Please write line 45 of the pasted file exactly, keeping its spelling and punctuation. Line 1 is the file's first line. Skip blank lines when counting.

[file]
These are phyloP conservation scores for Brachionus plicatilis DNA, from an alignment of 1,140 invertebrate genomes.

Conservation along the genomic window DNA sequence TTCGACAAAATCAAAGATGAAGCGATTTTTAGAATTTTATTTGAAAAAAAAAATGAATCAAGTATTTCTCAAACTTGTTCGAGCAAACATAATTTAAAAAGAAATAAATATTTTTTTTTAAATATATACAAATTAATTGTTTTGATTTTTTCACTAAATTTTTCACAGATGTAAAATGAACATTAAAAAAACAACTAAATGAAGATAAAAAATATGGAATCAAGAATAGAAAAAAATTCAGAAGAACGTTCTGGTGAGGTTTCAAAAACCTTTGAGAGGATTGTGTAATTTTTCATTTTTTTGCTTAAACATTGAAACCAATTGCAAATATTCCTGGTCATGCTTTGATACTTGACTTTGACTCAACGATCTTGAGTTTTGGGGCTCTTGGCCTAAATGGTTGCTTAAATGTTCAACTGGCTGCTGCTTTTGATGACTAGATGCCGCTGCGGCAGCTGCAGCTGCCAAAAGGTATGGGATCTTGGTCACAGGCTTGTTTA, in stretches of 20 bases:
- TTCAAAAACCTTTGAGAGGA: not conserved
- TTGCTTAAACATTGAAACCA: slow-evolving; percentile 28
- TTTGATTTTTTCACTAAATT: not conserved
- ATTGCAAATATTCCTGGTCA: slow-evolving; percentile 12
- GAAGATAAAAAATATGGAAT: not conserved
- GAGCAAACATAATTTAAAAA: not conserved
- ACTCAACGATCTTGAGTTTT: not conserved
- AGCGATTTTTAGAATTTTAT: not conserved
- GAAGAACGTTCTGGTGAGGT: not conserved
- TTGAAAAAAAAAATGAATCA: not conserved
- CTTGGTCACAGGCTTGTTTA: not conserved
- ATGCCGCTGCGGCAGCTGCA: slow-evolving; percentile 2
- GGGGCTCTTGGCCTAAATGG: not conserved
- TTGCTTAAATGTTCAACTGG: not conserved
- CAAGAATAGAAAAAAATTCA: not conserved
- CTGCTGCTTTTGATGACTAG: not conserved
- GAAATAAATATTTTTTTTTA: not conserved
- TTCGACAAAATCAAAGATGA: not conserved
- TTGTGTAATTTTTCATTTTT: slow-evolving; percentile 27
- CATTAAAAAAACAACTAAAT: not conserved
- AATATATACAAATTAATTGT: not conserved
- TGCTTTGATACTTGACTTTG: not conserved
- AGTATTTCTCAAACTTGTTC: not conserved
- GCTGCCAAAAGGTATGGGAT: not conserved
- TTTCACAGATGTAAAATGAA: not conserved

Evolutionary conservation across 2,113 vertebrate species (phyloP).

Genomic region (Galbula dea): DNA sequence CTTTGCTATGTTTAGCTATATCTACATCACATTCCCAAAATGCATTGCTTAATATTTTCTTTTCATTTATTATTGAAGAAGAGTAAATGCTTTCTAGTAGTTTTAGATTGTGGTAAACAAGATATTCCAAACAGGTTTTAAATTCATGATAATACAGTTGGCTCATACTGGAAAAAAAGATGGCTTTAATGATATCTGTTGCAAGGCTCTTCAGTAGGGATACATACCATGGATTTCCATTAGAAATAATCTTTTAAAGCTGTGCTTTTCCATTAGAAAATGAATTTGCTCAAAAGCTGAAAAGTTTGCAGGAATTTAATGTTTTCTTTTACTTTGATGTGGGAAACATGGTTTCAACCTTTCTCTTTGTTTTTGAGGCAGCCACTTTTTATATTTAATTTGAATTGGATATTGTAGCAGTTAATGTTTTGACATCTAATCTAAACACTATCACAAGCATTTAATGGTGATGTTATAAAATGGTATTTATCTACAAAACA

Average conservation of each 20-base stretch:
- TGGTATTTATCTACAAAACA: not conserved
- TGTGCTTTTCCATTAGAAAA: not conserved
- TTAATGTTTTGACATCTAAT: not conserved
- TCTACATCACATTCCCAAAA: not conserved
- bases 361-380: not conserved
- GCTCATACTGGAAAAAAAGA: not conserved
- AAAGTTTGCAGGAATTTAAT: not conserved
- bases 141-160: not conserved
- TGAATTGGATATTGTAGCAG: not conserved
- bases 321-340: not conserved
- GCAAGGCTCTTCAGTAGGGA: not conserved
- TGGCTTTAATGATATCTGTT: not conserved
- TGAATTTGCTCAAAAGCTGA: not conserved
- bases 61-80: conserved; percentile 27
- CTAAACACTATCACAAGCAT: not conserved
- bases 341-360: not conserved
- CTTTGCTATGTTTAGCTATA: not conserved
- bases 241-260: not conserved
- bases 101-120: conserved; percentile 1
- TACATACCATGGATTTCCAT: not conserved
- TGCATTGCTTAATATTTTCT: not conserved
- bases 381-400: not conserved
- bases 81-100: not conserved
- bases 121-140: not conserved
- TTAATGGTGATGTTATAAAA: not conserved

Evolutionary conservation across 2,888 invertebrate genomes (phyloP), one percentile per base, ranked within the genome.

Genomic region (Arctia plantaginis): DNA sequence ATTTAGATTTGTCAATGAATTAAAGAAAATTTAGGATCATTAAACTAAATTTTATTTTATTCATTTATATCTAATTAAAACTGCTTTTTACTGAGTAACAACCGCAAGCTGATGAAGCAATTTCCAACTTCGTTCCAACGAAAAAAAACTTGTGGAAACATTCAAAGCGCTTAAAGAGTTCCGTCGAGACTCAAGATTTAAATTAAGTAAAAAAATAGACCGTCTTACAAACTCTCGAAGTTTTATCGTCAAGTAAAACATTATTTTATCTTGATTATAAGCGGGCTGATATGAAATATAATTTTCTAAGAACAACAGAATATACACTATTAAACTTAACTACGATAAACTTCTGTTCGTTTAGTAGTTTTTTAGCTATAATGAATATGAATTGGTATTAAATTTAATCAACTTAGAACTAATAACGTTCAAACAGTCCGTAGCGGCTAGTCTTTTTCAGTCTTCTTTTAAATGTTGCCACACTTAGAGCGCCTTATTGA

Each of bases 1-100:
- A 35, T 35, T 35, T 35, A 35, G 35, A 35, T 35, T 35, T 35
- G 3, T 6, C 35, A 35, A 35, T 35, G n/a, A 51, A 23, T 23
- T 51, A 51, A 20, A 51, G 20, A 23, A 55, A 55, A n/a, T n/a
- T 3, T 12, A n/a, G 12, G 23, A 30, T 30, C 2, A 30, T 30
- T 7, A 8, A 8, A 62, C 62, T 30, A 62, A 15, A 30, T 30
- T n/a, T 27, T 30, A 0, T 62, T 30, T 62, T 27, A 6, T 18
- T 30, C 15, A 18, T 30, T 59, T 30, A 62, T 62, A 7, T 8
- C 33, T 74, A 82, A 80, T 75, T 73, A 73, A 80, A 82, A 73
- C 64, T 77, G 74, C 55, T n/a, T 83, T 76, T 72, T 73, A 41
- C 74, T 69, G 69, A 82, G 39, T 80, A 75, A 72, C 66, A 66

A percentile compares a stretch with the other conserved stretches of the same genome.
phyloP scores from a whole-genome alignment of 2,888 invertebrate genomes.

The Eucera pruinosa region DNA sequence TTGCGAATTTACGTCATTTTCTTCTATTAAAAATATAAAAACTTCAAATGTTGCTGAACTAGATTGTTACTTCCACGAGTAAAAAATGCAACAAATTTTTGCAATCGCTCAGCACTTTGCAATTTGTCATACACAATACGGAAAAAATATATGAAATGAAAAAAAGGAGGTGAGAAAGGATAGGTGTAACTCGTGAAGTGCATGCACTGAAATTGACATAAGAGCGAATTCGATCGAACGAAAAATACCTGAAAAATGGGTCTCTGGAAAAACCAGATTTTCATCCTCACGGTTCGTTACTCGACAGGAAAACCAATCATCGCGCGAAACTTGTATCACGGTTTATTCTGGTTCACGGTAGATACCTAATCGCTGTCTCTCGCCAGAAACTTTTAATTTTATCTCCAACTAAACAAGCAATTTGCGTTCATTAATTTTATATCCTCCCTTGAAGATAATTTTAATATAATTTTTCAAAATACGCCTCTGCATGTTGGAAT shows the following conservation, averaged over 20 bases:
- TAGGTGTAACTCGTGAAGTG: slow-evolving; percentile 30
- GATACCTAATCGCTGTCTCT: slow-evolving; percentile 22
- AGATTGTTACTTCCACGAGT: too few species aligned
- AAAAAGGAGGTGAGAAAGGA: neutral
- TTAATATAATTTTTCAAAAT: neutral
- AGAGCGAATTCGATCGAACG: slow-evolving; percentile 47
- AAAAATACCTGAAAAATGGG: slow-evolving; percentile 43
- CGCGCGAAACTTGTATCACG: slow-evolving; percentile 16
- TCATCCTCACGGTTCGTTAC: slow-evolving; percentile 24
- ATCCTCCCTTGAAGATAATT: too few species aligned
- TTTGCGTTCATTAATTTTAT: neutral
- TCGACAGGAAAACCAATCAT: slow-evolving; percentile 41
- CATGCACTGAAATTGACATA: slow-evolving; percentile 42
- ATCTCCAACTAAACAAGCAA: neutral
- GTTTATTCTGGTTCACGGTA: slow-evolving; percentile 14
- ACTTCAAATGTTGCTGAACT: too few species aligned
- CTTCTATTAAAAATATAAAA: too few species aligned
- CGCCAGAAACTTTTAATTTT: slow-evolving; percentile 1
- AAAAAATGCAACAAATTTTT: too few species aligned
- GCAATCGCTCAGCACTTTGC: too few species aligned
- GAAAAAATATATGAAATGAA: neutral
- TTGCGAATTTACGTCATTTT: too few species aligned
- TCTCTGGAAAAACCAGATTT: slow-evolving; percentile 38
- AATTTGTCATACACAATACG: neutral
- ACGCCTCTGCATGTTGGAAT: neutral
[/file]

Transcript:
- CTAAACACTATCACAAGCAT: not conserved